Seeing the good side of psychological warfare

Seeing the good side of psychological warfare

I don’t mean to make light of something awful. Well, that’s not true – if I didn’t, I wouldn’t. But I am a fan of the notion that good things can emerge out of evil things.

Yin and yang, and all that.

There are parts of your toaster that were probably first designed for intercontinental ballistic missiles or something. There’s a metaphor in that – if you want to be sane and happy, repurpose bad things for good.

Kind like what I did with psychological warfare. I found an “enhanced interrogation technique” used all over the world to break people. Just thinking about it makes my skin crawl. I hope to never be on the receiving end of something this cruel.

Even so, I found the good in it.

You can repurpose this torture technique to take your meditation to the next level. The times I’ve used it led to incredible results. The trance experience was much more powerful, even though it was faster and easier.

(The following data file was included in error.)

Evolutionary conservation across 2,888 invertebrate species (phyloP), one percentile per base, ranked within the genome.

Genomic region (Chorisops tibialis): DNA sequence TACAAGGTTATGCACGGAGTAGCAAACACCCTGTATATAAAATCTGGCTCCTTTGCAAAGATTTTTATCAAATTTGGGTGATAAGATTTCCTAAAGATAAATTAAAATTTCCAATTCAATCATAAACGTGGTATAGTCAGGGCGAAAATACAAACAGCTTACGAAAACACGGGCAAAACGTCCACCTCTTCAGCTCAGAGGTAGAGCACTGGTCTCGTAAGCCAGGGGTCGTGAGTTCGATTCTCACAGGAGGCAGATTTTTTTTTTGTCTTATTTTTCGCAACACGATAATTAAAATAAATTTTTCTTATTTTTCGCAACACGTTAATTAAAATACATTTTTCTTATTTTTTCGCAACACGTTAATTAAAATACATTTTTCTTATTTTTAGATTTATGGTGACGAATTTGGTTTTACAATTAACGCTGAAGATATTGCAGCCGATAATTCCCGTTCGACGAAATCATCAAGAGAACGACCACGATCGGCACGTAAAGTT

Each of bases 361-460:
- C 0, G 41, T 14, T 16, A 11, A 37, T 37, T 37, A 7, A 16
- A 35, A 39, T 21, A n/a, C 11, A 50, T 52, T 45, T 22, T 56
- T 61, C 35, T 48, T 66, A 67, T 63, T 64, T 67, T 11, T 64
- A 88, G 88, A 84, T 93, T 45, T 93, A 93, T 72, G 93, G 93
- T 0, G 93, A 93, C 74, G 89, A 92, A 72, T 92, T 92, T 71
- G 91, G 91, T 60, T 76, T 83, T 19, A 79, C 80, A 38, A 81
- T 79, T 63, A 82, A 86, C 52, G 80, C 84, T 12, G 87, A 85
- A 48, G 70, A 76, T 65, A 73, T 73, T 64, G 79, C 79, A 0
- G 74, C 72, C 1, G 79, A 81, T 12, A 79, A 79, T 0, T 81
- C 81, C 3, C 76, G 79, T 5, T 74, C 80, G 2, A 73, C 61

I don’t use it often. Not because it’s dangerous – it’s perfectly safe – but it is a little gimmicky.

I prefer to rely on myself and the core principles of meditation.


If you’re struggling to start or want to enhance your sessions, maybe gimmicky is just what you need.

I describe the technique in full in Your Mind Inside. You can’t miss it – it’s the only chapter referencing psychological warfare in the chapter title.

(In possibly any book about meditation.)

Read that and you’ll realise how simple it can be to elevate your meditation experience.

The good news: it’s conveniently available through Amazon, right here. If only all evils were so conveniently at your fingertips, ready to do good in this world too. I guess you’ll have to settle for this enhanced meditation technique, plus dozens of others:

Photo by Jez Timms on Unsplash

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